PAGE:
Today, in East and West, is the feast of the Annunciation. Naturally, I rather look forward to this feast for a variety of reasons, least of which is that it is one of the most complex feasts in terms of rubrics, i.e. what you do when, how you do it, how many hymns, etc. Suffice it to say, it’s complicated. Annunciation always falls in Lent, so you have that to deal with. Then the day of the week often causes complications, like if it falls on a weekend. While these things bore the pants off most people, I find them fun to explore because this feast, in particular, throws the daily cycle for a loop. It’s an instance of the Church grabbing our attention through as seemingly mundane a thing as rubrics, for a very particular reason: this is the day God became Man.
During the festal Matins this morning here at St. Vladimir’s, there were a few instances of hurried, frantic whisperings between ecclesiarchs, choir director, and clergy about how many times to sing that hymn or when to do this or that. There was much checking of the Typikon, and one or two moments of awkward silence when waiting for someone to take their cue. This is, of course, a seminary and as such there is a heavy emphasis on following the proper order of things, even when the proper order is somewhat hard to put together and often confusing. It grabs your attention.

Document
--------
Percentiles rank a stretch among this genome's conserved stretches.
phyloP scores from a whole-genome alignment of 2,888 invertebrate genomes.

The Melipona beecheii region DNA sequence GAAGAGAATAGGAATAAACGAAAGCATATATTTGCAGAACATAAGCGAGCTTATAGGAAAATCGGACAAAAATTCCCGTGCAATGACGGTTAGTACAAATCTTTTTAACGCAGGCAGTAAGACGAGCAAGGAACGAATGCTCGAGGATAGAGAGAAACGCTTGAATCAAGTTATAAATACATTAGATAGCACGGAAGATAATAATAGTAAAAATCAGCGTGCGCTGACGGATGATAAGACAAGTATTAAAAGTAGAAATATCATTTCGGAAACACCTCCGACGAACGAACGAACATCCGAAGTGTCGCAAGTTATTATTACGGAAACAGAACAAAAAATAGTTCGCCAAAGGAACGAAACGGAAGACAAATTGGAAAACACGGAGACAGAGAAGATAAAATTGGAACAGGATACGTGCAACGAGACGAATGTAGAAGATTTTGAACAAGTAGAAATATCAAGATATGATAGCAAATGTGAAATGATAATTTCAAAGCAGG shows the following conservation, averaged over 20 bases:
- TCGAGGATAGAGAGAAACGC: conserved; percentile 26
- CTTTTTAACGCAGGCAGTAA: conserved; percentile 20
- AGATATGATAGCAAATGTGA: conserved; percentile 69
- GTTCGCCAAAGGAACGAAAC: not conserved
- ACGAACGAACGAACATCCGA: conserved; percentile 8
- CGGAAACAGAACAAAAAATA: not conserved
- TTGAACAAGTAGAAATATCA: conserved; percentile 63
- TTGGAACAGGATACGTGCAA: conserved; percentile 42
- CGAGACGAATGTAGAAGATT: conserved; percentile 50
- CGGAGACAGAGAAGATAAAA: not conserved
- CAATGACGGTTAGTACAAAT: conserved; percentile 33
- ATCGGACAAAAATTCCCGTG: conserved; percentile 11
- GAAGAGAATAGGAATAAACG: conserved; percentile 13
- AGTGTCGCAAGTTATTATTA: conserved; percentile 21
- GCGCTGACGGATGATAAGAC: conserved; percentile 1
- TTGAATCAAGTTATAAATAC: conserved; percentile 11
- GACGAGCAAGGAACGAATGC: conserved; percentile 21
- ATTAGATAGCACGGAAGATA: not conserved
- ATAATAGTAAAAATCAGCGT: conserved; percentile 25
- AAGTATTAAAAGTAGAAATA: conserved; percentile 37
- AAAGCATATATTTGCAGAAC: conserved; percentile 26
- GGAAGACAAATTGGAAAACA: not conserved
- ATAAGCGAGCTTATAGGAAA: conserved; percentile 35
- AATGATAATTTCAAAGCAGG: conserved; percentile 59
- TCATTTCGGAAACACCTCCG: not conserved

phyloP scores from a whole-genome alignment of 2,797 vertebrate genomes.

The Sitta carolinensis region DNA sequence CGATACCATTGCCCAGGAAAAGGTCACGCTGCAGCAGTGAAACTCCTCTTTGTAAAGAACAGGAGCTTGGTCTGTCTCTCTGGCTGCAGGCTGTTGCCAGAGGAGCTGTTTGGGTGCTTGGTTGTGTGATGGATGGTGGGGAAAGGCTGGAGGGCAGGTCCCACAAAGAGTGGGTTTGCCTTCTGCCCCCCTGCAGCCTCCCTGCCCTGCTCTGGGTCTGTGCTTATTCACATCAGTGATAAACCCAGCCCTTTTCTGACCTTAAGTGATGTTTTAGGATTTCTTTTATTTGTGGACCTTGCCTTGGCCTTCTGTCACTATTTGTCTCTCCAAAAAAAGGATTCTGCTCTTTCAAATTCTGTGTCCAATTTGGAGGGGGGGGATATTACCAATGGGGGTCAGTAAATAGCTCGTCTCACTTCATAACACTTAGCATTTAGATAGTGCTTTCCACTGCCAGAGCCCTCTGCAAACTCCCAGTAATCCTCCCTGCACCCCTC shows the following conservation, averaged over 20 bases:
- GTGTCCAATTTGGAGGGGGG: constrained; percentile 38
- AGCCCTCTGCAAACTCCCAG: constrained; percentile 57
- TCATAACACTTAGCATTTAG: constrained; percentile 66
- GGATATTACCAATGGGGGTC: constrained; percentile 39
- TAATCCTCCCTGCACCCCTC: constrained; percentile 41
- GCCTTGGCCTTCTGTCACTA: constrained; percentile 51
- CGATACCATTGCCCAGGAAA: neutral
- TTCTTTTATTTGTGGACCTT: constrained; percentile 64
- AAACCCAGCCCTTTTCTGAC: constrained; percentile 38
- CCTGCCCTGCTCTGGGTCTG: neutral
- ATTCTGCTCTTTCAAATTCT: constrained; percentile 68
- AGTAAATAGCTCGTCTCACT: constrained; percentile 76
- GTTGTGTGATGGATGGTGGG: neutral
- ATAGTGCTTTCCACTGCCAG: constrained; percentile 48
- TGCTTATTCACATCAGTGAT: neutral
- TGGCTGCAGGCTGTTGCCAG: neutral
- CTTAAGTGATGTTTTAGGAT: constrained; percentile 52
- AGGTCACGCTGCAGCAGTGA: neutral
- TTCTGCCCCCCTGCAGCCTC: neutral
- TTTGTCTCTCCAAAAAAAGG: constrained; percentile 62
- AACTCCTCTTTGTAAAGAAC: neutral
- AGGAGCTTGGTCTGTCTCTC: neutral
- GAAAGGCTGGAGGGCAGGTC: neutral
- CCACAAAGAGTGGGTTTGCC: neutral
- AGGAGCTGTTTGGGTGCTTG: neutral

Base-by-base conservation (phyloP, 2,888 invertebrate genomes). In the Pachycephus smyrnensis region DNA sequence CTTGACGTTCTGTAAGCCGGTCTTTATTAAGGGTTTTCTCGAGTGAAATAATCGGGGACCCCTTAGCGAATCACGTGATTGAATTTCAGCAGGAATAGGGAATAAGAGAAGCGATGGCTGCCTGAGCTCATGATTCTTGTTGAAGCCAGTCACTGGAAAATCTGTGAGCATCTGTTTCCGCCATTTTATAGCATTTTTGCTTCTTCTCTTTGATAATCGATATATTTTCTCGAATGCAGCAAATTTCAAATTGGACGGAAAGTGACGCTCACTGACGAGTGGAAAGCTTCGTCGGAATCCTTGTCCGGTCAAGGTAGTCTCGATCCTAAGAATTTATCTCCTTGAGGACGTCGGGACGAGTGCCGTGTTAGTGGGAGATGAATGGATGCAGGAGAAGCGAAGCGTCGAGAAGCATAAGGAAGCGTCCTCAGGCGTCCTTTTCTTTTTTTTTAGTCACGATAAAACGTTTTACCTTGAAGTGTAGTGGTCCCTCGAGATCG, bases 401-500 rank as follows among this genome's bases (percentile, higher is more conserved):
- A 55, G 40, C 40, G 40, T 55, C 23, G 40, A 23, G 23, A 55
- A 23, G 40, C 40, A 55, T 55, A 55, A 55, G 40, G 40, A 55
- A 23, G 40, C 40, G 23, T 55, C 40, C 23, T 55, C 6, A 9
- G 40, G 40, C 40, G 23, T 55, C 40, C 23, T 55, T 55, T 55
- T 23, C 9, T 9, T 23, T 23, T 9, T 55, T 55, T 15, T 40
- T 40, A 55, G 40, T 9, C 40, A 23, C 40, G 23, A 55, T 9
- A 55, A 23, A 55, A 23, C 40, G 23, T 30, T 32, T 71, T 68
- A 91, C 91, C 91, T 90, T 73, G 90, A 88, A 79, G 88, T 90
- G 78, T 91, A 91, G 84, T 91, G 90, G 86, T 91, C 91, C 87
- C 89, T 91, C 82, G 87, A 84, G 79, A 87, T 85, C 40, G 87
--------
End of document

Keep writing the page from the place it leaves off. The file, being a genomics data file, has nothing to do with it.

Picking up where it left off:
God likes to grab our attention in different ways, and sometimes those ways are rather mundane in the grand scheme of things. More often than not, God does actually work in mysterious ways. I remember having one of those “Aha!” moments while driving along I-84 in Connecticut. Car trips are the times I have some rather long, deep thinking going on (since my travels are usually long and boring) and I had just begun asking Him why something painful in my life had happened. As I drove around a bend in the road I saw a billboard that said something to the effect of, “Don’t worry, God loves you.” Certainly a coincidence, but it was one God used to speak to me right there, and right then. Unforeseen, attention-grabbing, and wonderful.
With the sudden announcement of the Archangel Gabriel to the Blessed Virgin Mary that one day in Judaea, she must have certainly be startled. The Gospel of Luke recounts her confusion, “how can this be?” (Lk 1.34). But Gabriel assures her of God’s goodness and faithfulness. While it took her by surprise, well, took all of creation by surprise, she nonetheless answers God’s call in the affirmative, “Be it unto me according to thy word” (Lk 1.38). And suddenly, our salvation continued. Our Lord was incarnate and the road to the Cross begun.
In this second week of Lent, I know I’ll be keeping the angel’s words in my mind, “For with God nothing shall be impossible.” (Lk 1.37). It rings true for figuring out how in the world the liturgical texts fit together, as evidenced by us getting through the service. It rings true for that long car ride through Connecticut those few years ago. And it rings true for this Lenten season. It’s certainly the only way I’ll make it to Pascha.